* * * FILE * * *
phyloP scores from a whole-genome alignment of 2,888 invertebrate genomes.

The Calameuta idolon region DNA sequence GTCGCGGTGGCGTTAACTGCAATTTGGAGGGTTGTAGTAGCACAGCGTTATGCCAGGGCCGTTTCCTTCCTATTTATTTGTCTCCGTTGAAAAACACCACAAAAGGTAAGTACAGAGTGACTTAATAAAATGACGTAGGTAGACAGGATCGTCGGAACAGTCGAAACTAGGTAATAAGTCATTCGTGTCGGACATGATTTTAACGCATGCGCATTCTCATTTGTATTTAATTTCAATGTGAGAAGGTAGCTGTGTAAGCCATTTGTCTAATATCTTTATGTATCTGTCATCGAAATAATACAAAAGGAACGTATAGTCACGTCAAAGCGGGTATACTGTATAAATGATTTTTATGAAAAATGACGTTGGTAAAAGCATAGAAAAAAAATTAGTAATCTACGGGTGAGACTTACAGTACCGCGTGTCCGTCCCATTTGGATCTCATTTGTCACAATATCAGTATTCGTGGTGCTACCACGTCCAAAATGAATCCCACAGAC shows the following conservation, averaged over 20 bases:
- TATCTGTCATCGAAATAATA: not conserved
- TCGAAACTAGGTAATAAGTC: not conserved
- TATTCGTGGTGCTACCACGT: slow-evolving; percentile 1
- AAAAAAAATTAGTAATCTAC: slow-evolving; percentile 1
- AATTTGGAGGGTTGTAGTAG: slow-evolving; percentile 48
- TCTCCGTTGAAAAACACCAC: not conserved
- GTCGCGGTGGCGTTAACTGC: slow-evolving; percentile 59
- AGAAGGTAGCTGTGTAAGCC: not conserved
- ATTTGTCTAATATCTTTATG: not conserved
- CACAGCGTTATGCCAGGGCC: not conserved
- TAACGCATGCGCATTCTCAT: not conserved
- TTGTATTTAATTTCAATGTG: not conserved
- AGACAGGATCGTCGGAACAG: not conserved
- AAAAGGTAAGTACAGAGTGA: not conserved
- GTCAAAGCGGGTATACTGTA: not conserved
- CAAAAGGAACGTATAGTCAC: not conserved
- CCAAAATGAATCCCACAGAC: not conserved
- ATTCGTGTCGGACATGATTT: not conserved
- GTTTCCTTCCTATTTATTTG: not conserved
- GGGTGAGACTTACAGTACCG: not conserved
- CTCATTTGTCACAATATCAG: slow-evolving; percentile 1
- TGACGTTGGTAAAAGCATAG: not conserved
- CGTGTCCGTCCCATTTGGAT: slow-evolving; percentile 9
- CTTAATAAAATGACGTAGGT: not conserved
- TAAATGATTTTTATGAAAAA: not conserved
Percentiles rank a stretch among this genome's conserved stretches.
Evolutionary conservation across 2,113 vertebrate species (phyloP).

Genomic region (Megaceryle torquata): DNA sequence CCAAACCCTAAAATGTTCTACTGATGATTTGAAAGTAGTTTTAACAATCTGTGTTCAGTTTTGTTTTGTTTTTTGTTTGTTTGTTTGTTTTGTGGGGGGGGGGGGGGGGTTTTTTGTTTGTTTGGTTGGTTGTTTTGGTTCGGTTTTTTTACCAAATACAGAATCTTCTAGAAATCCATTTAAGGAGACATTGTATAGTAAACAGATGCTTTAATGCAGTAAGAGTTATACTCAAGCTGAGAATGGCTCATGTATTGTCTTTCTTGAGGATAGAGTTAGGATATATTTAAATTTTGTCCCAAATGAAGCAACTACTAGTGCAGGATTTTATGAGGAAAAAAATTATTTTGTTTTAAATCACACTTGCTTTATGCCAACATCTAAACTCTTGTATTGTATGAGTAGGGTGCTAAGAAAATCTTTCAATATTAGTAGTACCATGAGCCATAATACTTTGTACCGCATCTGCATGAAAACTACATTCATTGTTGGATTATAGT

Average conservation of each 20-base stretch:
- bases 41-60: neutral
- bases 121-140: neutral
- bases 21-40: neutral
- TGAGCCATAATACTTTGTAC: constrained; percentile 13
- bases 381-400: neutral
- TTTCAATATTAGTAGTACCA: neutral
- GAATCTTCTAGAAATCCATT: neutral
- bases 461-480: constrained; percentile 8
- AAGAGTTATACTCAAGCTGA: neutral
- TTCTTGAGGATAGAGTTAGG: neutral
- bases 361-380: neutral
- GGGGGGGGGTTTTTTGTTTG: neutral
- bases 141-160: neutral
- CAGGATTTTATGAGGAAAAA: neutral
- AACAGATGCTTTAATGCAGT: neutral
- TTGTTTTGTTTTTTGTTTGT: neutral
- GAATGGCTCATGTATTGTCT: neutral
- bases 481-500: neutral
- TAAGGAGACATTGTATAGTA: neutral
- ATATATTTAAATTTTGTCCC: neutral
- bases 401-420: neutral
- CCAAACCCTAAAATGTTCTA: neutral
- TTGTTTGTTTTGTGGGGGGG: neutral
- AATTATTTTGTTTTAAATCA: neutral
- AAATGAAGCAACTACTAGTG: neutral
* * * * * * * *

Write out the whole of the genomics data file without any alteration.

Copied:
phyloP scores from a whole-genome alignment of 2,888 invertebrate genomes.

The Calameuta idolon region DNA sequence GTCGCGGTGGCGTTAACTGCAATTTGGAGGGTTGTAGTAGCACAGCGTTATGCCAGGGCCGTTTCCTTCCTATTTATTTGTCTCCGTTGAAAAACACCACAAAAGGTAAGTACAGAGTGACTTAATAAAATGACGTAGGTAGACAGGATCGTCGGAACAGTCGAAACTAGGTAATAAGTCATTCGTGTCGGACATGATTTTAACGCATGCGCATTCTCATTTGTATTTAATTTCAATGTGAGAAGGTAGCTGTGTAAGCCATTTGTCTAATATCTTTATGTATCTGTCATCGAAATAATACAAAAGGAACGTATAGTCACGTCAAAGCGGGTATACTGTATAAATGATTTTTATGAAAAATGACGTTGGTAAAAGCATAGAAAAAAAATTAGTAATCTACGGGTGAGACTTACAGTACCGCGTGTCCGTCCCATTTGGATCTCATTTGTCACAATATCAGTATTCGTGGTGCTACCACGTCCAAAATGAATCCCACAGAC shows the following conservation, averaged over 20 bases:
- TATCTGTCATCGAAATAATA: not conserved
- TCGAAACTAGGTAATAAGTC: not conserved
- TATTCGTGGTGCTACCACGT: slow-evolving; percentile 1
- AAAAAAAATTAGTAATCTAC: slow-evolving; percentile 1
- AATTTGGAGGGTTGTAGTAG: slow-evolving; percentile 48
- TCTCCGTTGAAAAACACCAC: not conserved
- GTCGCGGTGGCGTTAACTGC: slow-evolving; percentile 59
- AGAAGGTAGCTGTGTAAGCC: not conserved
- ATTTGTCTAATATCTTTATG: not conserved
- CACAGCGTTATGCCAGGGCC: not conserved
- TAACGCATGCGCATTCTCAT: not conserved
- TTGTATTTAATTTCAATGTG: not conserved
- AGACAGGATCGTCGGAACAG: not conserved
- AAAAGGTAAGTACAGAGTGA: not conserved
- GTCAAAGCGGGTATACTGTA: not conserved
- CAAAAGGAACGTATAGTCAC: not conserved
- CCAAAATGAATCCCACAGAC: not conserved
- ATTCGTGTCGGACATGATTT: not conserved
- GTTTCCTTCCTATTTATTTG: not conserved
- GGGTGAGACTTACAGTACCG: not conserved
- CTCATTTGTCACAATATCAG: slow-evolving; percentile 1
- TGACGTTGGTAAAAGCATAG: not conserved
- CGTGTCCGTCCCATTTGGAT: slow-evolving; percentile 9
- CTTAATAAAATGACGTAGGT: not conserved
- TAAATGATTTTTATGAAAAA: not conserved
Percentiles rank a stretch among this genome's conserved stretches.
Evolutionary conservation across 2,113 vertebrate species (phyloP).

Genomic region (Megaceryle torquata): DNA sequence CCAAACCCTAAAATGTTCTACTGATGATTTGAAAGTAGTTTTAACAATCTGTGTTCAGTTTTGTTTTGTTTTTTGTTTGTTTGTTTGTTTTGTGGGGGGGGGGGGGGGGTTTTTTGTTTGTTTGGTTGGTTGTTTTGGTTCGGTTTTTTTACCAAATACAGAATCTTCTAGAAATCCATTTAAGGAGACATTGTATAGTAAACAGATGCTTTAATGCAGTAAGAGTTATACTCAAGCTGAGAATGGCTCATGTATTGTCTTTCTTGAGGATAGAGTTAGGATATATTTAAATTTTGTCCCAAATGAAGCAACTACTAGTGCAGGATTTTATGAGGAAAAAAATTATTTTGTTTTAAATCACACTTGCTTTATGCCAACATCTAAACTCTTGTATTGTATGAGTAGGGTGCTAAGAAAATCTTTCAATATTAGTAGTACCATGAGCCATAATACTTTGTACCGCATCTGCATGAAAACTACATTCATTGTTGGATTATAGT

Average conservation of each 20-base stretch:
- bases 41-60: neutral
- bases 121-140: neutral
- bases 21-40: neutral
- TGAGCCATAATACTTTGTAC: constrained; percentile 13
- bases 381-400: neutral
- TTTCAATATTAGTAGTACCA: neutral
- GAATCTTCTAGAAATCCATT: neutral
- bases 461-480: constrained; percentile 8
- AAGAGTTATACTCAAGCTGA: neutral
- TTCTTGAGGATAGAGTTAGG: neutral
- bases 361-380: neutral
- GGGGGGGGGTTTTTTGTTTG: neutral
- bases 141-160: neutral
- CAGGATTTTATGAGGAAAAA: neutral
- AACAGATGCTTTAATGCAGT: neutral
- TTGTTTTGTTTTTTGTTTGT: neutral
- GAATGGCTCATGTATTGTCT: neutral
- bases 481-500: neutral
- TAAGGAGACATTGTATAGTA: neutral
- ATATATTTAAATTTTGTCCC: neutral
- bases 401-420: neutral
- CCAAACCCTAAAATGTTCTA: neutral
- TTGTTTGTTTTGTGGGGGGG: neutral
- AATTATTTTGTTTTAAATCA: neutral
- AAATGAAGCAACTACTAGTG: neutral